Pharmaceutical research centre
L.S. Skaggs Pharmacy Institute is a new research facility opened in April 2013 for the College of Pharmacy at the University of Utah (U of U) in Salt Lake City in the state of Utah itself, US.
The institute is dedicated to interdisciplinary research and development of new drugs for the treatment of diseases such as osteoarthritis, cancer and epilepsy, as well as wound healing. It is part of the Health Sciences Center of the University of Utah.
The pharmaceutical research complex is named in the honour of Leonard Samuel Skaggs, who along with his family’s ALSAM Foundation, contributed about $50m towards the new research centre, in 2007.
Construction of the facility was started in August 2009 and concluded in April 2013. The project cost more than $75m.
The Utah College of Pharmacy has been ranked among the top four institutes in the US by the National Institutes of Health (NIH). It is also the second best in pharmaceutical research productivity (only behind the University of California) and received $23m from the NIH in 2011.
The institute has so far screened 30,000 epilepsy compounds leading to the development of 11 new medications for the disease through the Anticonvulsant Drug Development Program. The college also provides research on new medication and drug delivery systems.
The new facility has been a long delayed plan of the University of Utah to provide additional state-of-the-art wet and dry research laboratories for the College of Pharmacy.
The new building provides improved lighting, electrical and cooling systems to facilitate installation of larger equipment and enable rigorous research experiments to take place.
The project included construction of a new 30,000ft², five-storey Pharmacy Research Building on the site of a former car parking lot. It is situated adjacent to the existing Skaggs Hall, the Pharmacy College facility built in 1965. The building was built with contributions from L.S. Skaggs, Sr.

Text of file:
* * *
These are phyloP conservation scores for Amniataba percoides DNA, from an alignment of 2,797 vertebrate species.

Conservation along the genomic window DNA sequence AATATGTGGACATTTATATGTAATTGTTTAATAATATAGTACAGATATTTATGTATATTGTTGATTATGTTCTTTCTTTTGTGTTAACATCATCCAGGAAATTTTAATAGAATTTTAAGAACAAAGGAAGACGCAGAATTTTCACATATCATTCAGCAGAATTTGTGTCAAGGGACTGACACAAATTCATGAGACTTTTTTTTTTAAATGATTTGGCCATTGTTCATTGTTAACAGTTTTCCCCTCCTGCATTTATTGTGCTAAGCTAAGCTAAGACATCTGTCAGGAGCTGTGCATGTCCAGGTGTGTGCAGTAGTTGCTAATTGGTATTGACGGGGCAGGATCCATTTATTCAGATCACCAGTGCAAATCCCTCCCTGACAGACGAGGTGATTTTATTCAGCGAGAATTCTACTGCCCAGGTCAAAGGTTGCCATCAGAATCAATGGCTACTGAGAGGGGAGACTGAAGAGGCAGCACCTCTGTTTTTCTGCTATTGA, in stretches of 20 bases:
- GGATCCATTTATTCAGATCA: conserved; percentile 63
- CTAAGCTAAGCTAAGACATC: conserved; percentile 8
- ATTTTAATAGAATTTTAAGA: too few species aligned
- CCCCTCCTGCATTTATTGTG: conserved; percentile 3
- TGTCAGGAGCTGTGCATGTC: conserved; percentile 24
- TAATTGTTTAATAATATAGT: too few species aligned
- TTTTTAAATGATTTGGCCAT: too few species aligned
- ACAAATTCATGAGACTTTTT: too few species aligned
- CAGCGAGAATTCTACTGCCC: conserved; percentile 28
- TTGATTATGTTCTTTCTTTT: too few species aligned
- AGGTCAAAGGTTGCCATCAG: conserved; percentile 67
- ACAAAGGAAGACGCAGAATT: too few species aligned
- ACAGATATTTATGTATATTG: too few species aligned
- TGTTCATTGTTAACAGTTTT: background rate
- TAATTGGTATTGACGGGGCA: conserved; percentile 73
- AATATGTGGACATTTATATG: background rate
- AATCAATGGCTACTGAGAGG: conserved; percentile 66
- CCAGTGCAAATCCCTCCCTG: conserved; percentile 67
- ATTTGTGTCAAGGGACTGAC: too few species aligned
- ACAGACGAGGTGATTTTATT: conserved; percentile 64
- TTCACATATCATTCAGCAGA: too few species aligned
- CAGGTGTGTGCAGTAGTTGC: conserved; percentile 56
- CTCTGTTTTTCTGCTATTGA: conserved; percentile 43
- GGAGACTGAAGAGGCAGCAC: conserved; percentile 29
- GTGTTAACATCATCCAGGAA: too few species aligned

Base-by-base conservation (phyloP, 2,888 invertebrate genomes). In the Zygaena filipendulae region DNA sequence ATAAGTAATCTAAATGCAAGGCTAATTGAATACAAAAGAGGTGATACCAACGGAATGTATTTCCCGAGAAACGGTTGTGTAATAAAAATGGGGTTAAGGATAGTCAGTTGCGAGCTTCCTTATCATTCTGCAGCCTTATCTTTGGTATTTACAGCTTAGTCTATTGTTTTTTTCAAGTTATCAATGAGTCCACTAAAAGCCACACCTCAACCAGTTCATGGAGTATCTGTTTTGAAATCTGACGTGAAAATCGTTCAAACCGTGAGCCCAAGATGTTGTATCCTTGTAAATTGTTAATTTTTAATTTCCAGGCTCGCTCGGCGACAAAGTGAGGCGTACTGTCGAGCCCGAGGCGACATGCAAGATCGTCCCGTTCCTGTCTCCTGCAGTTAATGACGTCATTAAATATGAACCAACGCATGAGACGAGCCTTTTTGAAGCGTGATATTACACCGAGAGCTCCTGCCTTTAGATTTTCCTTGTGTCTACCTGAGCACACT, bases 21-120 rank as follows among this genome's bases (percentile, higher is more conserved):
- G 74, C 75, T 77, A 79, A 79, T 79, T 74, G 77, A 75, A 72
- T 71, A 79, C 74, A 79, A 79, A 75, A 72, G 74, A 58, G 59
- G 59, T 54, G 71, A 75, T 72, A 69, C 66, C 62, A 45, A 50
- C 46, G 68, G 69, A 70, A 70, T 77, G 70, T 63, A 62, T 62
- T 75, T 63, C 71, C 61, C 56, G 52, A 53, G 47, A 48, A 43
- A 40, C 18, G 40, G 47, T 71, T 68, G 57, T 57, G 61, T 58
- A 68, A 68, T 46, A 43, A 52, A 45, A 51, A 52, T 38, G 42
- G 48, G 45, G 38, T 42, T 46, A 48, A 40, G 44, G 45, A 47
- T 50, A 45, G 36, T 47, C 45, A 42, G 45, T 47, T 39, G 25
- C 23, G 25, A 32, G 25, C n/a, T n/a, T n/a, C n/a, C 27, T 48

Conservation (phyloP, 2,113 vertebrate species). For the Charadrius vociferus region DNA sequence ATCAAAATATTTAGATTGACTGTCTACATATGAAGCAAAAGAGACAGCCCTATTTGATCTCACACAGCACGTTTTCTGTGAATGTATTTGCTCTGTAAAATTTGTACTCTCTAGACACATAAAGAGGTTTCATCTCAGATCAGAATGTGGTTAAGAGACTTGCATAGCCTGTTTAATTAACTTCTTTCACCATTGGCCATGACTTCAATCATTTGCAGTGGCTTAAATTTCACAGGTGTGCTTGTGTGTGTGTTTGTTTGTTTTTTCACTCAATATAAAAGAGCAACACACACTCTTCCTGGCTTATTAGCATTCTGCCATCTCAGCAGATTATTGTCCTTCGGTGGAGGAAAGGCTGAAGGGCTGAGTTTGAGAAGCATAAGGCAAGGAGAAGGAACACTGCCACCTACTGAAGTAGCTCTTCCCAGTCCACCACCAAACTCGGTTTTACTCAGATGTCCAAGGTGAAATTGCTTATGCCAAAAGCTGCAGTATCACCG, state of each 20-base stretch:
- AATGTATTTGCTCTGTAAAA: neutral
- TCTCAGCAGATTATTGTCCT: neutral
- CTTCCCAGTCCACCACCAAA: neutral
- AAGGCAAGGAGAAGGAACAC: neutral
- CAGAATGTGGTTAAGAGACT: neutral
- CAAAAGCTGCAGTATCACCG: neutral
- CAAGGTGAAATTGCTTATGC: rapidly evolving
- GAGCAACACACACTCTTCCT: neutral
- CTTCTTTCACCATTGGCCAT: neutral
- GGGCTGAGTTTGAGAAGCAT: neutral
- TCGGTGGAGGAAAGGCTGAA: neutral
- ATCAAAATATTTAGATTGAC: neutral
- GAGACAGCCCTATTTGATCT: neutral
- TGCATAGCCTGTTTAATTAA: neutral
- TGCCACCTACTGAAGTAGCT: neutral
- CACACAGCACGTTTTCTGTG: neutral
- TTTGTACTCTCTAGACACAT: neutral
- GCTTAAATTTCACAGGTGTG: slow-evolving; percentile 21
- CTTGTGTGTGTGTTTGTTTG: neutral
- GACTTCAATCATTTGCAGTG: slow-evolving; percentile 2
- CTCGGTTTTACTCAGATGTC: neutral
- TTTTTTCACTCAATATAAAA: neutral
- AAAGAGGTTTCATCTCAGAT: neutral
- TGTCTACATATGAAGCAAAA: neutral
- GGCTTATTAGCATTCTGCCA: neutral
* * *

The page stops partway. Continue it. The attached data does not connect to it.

The new pharmaceuticals research facility added two levels of unfinished open laboratory space, open research laboratories on another two floors, offices and conference rooms, a vivarium, a translational centre, computer imaging laboratories, one level of underground parking, utilities and support spaces. It also accommodates the Utah Poison Control Center.
A new glass atrium connects the new facility with L. S. Skaggs Sr Hall and provides spaces for faculty and students to gather in the cafe or in small lounge areas. The four floors of atrium space have elevators and meeting and studying areas. The fourth floor houses a state-of-the-art call centre and office suite for the Utah Poison Control Center.
The atrium also features an amphitheatre for presentations and other events at its west entrance. It is anticipated to promote scientific and medical interactions. It will also provide structural stability for the existing hall. The entire complex is renamed as the L.S. Skaggs Pharmacy Institute.
The 150,000ft2 research and educational complex brings together six different department facilities of the college lying across the campus under one roof. The facilities to be integrated include the department of Pharmaceutics and Pharmaceutical Chemistry, Pharmacotherapy, Pharmacology and Toxicology and Medicinal Chemistry.
The new laboratory facility is expected to consume nearly 30% less energy than similar university facilities. It is also expected to save about 79% of the domestic water through reuse techniques.
The building also features energy saving façades, shading systems, sensors, roof insulations and HVAC systems. It is anticipated that it will achieve LEED Gold certification.
University of Utah’s new innovation centre, the James L. Sorenson Molecular Biotechnology Building, was officially dedicated in 2012.
NBBJ Architects and EDA Architects were selected in 2009 to design the facility.
The NBBJ/EDA joint venture was also the master plan designer of the pharmacy campus.
Construction of the building was carried out by Jacobsen Construction under a $54m contract with the State of Utah.
Van Boerum & Frank Associates (VBFA) was the mechanical engineer and Envision Engineering was the electrical engineer.
Psomas was the civil engineering consultant. ArcSitio was the landscaping engineer. Atelier Ten was the environmental design and building services consultant.
Other consultant engineers included Gale Bate, Colin Gordon, Dunn & Associates, Spectrum and CCP.
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